Time: TBD

Location: TBD

Workshop leaders: Trina McMahon (Civil and Environmental Engineering), Kevin Niemi (WISCIENCE), Linda Scholl (UW-Madison Graduate School, Fellowships Director), Jessica Maher (Delta Program)


The National Science Foundation (NSF) employs two criteria in the review of Graduate Research Fellowship Program (GRFP) applications, namely intellectual merit and broader impact. Experience shows that while most applicants have little difficulty responding to the criterion relating to intellectual merit, many struggle to frame the broader impacts of the activities they propose to undertake. To address the broader impacts, applications are expected to include ways in which activities and projects will advance discovery and understanding, broaden the participation of underrepresented groups, enhance the infrastructure for research and education, and ultimately benefit society. This workshop is designed to help you address the concept of broader impacts in your fellowship application, and specifically is a time for you to discuss strategies for writing a successful broader impact plan, hear from panelists about successful fellowship proposals, and learn about resources on campus focused on effective integration of research and education.

 

Supplemental Workshop Materials:

Delta Broader Impacts Workshop Presentation 2015 (PPT)

NSF GRFP Programs to Leverage 2015 (PDF)

Delta Broader Impacts Workshop Delta Overview Presentation 2015 (PPT)


Creating an Individual Development Plan (IDP)

Co-sponsored by the Graduate School Office of Professional Development and Delta Program.

Date: July 19, 2016

Time: 1:00 - 2:30 pm

Location: Union South

Register online: http://bit.ly/1TQda1m

 

An individual development plan (IDP) encourages you to think about what you need to do next – and over the next few years – to achieve your goals. We will discuss how to define achievable goals, identify resources, and develop strategies for implementing and sustaining your plans. Participants will begin creating a personalized plan, taking into account career interests and addressing the development of knowledge and skills for professional growth. Registration is required.


Broader Impacts Peer-Review Workshop

Date: This workshop will be offered again in Fall 2016.

Time: TBD
Location:
TBD

 

Delta will offer a facilitated peer-review session for those wishing to further develop the broader impact component of their application. During the session, participants will have the opportunity to receive constructive feedback on their broader impact statement from their peers. In addition to peer-review exercises, the workshop will provide the opportunity for you to work on your statement and application. We encourage everyone with a draft of their broader impact statement to attend. Registration is required.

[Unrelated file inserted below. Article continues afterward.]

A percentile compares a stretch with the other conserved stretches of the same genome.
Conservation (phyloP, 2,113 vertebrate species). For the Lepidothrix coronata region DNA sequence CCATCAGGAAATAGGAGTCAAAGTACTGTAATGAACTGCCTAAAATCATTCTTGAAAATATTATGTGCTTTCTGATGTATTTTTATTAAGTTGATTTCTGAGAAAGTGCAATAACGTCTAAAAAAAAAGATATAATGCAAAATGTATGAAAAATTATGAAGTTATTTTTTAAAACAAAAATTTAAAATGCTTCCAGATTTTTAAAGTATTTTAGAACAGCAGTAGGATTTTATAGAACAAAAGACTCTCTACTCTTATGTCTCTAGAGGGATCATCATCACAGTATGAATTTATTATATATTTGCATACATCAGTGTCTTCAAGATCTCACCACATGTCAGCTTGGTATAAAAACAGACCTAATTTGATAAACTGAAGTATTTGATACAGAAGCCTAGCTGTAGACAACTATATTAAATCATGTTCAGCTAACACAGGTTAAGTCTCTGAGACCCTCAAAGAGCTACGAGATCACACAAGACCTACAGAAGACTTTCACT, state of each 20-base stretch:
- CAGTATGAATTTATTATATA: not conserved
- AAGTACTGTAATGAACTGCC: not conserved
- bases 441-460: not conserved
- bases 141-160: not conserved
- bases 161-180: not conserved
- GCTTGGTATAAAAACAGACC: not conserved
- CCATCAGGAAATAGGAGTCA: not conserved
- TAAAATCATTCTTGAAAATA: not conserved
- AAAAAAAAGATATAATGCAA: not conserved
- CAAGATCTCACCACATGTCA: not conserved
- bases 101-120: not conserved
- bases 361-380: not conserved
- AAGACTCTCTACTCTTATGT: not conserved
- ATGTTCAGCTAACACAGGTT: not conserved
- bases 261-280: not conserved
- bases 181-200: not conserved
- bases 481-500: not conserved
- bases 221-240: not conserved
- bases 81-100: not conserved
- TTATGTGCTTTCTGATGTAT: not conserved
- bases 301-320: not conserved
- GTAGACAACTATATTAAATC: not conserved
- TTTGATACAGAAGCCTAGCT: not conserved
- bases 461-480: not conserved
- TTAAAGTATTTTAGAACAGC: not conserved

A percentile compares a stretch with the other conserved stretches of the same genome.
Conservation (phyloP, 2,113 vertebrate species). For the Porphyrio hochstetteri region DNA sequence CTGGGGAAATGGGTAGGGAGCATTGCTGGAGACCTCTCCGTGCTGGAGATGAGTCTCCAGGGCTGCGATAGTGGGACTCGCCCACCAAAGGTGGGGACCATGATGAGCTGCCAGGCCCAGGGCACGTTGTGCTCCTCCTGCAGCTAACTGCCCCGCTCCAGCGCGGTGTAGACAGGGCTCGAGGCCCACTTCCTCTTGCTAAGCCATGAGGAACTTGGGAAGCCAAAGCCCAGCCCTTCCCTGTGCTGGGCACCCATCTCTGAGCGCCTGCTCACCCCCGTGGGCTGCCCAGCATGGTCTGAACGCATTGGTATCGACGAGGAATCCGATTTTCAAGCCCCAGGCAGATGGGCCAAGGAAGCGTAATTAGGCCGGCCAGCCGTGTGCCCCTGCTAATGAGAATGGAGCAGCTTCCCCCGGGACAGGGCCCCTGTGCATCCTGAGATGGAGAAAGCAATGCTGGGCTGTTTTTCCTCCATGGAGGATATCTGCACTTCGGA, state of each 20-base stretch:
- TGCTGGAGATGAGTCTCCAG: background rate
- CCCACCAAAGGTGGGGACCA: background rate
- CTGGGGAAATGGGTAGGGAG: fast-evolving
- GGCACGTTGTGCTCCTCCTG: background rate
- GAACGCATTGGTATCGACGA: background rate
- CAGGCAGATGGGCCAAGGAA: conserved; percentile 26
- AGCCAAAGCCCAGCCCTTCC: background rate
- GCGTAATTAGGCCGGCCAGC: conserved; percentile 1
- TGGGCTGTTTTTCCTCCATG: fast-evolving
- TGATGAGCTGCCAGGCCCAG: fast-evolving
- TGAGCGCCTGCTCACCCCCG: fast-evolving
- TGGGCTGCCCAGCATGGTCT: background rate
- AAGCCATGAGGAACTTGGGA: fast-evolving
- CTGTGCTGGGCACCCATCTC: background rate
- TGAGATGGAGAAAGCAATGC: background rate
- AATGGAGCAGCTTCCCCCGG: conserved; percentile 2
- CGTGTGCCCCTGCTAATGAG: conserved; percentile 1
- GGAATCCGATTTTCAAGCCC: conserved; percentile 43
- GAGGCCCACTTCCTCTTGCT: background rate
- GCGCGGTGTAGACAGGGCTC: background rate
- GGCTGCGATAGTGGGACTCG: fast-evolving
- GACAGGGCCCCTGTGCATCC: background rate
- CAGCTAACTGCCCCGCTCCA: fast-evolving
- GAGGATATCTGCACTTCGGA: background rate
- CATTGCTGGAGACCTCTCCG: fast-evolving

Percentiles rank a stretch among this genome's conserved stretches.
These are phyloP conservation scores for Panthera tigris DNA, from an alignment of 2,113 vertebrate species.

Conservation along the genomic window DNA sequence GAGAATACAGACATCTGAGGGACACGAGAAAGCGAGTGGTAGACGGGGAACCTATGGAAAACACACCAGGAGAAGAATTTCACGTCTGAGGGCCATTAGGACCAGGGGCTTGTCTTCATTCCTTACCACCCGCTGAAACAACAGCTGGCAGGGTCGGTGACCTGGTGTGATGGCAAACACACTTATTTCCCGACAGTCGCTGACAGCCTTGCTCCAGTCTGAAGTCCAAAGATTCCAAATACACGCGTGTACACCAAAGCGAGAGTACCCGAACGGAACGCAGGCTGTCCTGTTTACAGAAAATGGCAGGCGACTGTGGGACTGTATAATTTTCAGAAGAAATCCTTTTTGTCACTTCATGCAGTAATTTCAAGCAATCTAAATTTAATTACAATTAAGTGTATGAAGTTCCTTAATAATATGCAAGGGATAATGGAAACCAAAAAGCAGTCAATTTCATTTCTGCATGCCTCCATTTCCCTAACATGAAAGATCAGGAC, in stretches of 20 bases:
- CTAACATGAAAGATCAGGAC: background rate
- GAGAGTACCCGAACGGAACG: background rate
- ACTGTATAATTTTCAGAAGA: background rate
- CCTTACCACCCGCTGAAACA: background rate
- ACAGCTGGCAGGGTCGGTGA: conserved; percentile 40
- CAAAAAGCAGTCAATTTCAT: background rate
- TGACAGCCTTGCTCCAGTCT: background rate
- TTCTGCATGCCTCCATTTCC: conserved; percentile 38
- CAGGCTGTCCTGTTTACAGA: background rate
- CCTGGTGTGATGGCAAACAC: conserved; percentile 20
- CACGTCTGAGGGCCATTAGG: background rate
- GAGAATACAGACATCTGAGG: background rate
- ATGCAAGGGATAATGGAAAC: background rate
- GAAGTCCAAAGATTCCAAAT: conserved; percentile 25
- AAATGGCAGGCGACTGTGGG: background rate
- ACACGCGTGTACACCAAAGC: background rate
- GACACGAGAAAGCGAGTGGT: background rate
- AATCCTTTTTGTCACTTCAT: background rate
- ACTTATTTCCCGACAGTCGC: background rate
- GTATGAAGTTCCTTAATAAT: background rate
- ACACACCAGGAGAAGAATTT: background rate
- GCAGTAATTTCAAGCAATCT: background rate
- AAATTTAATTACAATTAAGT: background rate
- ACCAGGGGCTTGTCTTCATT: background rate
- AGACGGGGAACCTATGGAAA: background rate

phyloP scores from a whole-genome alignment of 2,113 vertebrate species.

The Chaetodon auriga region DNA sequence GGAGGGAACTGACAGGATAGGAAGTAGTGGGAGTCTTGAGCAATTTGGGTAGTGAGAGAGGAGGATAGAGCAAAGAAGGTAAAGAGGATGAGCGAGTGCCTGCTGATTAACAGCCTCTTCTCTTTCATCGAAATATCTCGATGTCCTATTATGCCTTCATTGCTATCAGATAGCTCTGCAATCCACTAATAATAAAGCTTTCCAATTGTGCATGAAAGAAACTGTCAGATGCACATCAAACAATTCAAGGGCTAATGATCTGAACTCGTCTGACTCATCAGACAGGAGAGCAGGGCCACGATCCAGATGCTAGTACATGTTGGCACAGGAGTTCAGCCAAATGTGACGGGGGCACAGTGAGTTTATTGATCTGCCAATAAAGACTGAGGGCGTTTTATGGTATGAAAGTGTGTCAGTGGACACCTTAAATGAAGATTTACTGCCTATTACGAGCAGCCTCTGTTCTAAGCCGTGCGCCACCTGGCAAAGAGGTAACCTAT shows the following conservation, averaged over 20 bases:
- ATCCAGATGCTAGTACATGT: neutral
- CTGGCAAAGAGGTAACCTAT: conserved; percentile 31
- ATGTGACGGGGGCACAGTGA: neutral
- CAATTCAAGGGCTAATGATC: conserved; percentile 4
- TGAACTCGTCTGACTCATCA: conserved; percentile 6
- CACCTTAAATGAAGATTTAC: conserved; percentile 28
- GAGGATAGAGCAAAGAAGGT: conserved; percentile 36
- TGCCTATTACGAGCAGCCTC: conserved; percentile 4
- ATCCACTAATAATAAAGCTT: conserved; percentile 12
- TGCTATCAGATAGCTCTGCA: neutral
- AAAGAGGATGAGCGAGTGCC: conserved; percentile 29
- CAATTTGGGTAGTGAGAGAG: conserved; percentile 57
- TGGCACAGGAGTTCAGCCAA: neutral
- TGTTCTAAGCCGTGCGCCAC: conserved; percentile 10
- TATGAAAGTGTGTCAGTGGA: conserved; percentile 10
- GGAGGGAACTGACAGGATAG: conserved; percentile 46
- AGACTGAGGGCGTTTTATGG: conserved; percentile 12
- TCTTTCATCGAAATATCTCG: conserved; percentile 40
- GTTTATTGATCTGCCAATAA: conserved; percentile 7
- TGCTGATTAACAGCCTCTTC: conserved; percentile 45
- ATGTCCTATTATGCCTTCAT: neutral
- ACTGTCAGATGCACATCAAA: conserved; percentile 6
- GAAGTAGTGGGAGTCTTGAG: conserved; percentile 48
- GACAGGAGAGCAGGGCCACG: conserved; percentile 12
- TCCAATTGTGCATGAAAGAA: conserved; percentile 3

The Scientific Writer's Toolbox: Developing Strategies for Effective Manuscript Writing

Date: April 6, 2016

Time: 2:00 - 4:00 pm

Location: Union South (TITU)

Facilitator: Courtney Venker (Assistant Scientist, Waisman Center)

Registration closed.

 

The Scientific Writer’s Toolbox is designed for graduate students in STEM and social sciences who want to improve the quality and quantity of their scientific writing. Using a hands-on approach, this workshop will help participants identify and overcome hurdles to writing productivity. This workshop will also provide concrete strategies for improving the clarity and effectiveness of scientific writing, with a focus on both local issues (e.g., word choice, sentence structure) and global issues (e.g., telling a story with your writing). Registration is required.


The Unique Challenges of Engaging and Teaching First Year Students

How to get freshmen to pay attention in class and engage them in their own learning!

Date: August 3, 2016

Time: 1:00-2:30 pm
Location:
Union South (TITU)
Register online: https://uwmadison.co1.qualtrics.com/SE/?SID=SV_3dRWfvvZoTLzgIl

 

First year students can be unaccustomed to the college environment, having just come from High School. Therefore, the ways that you engage and teach them in the classroom and lab have to be different than how you engage more senior undergraduates. In this hands-on workshop you will: (a) explore where 1st year students are developmentally, and the impact this can have on their learning, (b) uncover what they don’t know, as well as (c) discuss and experience teaching approaches and other supports they need to be successful and thrive in your classroom and on campus. This workshop is intended for graduate students and post-docs who will be TA-ing courses with first year undergraduates in the fall, or who expect to teach first year students sometime in the future.

Registration is required.